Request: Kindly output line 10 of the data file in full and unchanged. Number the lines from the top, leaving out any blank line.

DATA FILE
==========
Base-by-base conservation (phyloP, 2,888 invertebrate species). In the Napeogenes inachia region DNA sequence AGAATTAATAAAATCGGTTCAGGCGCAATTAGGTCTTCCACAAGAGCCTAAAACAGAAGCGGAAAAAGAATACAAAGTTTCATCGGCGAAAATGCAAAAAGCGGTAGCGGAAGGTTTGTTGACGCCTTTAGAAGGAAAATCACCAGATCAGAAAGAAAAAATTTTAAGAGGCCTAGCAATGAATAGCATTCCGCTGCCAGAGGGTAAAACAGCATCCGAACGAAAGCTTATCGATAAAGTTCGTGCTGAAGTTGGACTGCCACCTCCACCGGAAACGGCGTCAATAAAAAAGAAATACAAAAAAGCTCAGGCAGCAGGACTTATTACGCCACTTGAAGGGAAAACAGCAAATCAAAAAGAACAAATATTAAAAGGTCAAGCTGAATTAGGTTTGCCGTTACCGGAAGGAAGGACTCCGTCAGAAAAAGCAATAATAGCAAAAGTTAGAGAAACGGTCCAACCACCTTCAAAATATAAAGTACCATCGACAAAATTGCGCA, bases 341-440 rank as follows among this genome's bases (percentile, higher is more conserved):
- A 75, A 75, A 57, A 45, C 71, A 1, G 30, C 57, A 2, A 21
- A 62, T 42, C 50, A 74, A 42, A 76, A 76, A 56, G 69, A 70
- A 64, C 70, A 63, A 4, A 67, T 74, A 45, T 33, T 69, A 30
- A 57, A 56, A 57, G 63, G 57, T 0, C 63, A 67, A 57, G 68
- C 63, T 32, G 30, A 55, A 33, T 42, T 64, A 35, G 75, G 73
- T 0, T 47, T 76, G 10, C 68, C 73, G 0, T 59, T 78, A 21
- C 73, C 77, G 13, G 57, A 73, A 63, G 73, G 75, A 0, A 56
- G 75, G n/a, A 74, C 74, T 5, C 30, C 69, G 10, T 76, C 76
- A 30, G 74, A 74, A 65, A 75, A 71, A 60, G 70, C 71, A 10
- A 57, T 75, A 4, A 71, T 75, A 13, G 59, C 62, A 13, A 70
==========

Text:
- A 30, G 74, A 74, A 65, A 75, A 71, A 60, G 70, C 71, A 10